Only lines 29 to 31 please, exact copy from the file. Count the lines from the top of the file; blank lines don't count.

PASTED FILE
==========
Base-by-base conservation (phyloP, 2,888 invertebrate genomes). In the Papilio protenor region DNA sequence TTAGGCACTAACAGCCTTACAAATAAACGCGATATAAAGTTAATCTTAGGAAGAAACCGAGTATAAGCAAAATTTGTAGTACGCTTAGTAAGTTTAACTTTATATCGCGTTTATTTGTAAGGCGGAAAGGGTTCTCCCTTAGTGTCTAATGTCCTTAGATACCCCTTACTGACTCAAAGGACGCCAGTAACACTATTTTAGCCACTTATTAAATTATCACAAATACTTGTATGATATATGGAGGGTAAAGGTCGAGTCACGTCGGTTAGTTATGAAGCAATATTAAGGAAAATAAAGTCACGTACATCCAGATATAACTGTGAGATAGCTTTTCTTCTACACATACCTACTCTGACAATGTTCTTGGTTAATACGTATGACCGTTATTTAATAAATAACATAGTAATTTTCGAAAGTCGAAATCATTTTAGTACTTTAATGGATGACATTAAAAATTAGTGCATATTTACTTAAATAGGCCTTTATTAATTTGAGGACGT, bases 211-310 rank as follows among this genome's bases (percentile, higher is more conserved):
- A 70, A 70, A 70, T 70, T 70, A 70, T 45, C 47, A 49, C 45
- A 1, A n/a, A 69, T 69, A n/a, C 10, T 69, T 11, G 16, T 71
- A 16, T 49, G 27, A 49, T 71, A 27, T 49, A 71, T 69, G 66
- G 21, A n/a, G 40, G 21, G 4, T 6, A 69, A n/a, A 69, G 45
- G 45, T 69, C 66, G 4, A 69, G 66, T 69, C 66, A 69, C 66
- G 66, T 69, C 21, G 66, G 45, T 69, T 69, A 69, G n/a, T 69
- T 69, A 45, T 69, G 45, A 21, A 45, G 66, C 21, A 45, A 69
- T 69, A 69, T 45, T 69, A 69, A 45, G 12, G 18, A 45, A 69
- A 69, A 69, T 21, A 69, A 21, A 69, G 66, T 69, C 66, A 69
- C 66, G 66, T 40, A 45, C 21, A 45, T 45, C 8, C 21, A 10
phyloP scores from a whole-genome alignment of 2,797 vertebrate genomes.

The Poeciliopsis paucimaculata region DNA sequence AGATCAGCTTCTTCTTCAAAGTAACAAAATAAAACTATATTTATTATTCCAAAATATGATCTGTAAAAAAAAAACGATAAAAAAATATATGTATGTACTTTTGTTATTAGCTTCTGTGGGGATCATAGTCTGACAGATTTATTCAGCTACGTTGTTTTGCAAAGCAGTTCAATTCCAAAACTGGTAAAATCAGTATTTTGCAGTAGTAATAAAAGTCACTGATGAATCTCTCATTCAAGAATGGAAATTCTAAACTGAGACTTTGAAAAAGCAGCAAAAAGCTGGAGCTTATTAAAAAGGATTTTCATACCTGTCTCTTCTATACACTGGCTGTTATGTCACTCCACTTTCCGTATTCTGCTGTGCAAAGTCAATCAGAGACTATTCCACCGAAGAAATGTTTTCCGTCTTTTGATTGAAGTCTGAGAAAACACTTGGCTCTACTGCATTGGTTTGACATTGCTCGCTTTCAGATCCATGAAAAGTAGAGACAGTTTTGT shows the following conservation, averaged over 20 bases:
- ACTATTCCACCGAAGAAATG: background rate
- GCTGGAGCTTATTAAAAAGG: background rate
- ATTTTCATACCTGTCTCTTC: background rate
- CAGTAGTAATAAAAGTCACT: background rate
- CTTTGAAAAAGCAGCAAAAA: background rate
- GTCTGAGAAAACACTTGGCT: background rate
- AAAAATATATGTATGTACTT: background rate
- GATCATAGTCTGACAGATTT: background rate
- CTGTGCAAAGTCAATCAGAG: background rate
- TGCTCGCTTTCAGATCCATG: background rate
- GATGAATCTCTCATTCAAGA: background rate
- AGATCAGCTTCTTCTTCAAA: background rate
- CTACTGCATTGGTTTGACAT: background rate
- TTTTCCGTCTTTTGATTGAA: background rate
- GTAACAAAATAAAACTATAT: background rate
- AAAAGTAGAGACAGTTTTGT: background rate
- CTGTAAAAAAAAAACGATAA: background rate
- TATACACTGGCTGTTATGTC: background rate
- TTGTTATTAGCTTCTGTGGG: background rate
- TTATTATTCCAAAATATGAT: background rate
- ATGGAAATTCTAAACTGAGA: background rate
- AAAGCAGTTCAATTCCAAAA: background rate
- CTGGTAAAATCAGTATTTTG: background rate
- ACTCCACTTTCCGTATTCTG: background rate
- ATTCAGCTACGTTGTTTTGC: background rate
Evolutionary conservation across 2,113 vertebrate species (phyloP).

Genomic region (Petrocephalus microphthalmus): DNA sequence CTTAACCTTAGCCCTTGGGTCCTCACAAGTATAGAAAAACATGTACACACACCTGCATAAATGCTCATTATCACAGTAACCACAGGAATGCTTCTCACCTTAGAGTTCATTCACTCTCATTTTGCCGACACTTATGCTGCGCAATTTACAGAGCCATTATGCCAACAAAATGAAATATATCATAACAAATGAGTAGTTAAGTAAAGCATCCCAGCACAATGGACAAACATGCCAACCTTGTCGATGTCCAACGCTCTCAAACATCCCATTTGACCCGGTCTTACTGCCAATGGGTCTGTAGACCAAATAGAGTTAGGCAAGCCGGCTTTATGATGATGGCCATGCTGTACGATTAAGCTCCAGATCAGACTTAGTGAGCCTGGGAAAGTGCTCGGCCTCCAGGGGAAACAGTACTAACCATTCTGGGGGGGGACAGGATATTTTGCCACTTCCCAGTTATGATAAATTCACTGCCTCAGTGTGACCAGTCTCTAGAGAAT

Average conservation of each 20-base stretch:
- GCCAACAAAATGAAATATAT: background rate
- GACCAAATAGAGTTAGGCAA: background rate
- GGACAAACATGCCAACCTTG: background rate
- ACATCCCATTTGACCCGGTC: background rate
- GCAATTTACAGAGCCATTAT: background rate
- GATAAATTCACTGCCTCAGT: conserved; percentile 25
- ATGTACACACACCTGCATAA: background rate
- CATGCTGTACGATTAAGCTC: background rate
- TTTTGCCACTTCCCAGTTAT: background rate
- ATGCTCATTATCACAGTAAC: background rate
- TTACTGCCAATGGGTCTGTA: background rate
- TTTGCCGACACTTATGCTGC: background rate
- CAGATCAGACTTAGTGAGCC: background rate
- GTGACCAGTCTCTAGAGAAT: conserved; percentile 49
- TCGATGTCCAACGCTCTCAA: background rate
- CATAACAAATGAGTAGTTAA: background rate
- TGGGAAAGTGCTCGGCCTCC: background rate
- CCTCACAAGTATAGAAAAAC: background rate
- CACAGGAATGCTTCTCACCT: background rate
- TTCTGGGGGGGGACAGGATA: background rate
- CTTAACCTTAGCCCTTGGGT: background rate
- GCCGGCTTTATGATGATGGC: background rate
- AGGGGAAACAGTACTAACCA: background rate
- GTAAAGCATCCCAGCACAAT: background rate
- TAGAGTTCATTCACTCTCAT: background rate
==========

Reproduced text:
- AAAAGTAGAGACAGTTTTGT: background rate
- CTGTAAAAAAAAAACGATAA: background rate
- TATACACTGGCTGTTATGTC: background rate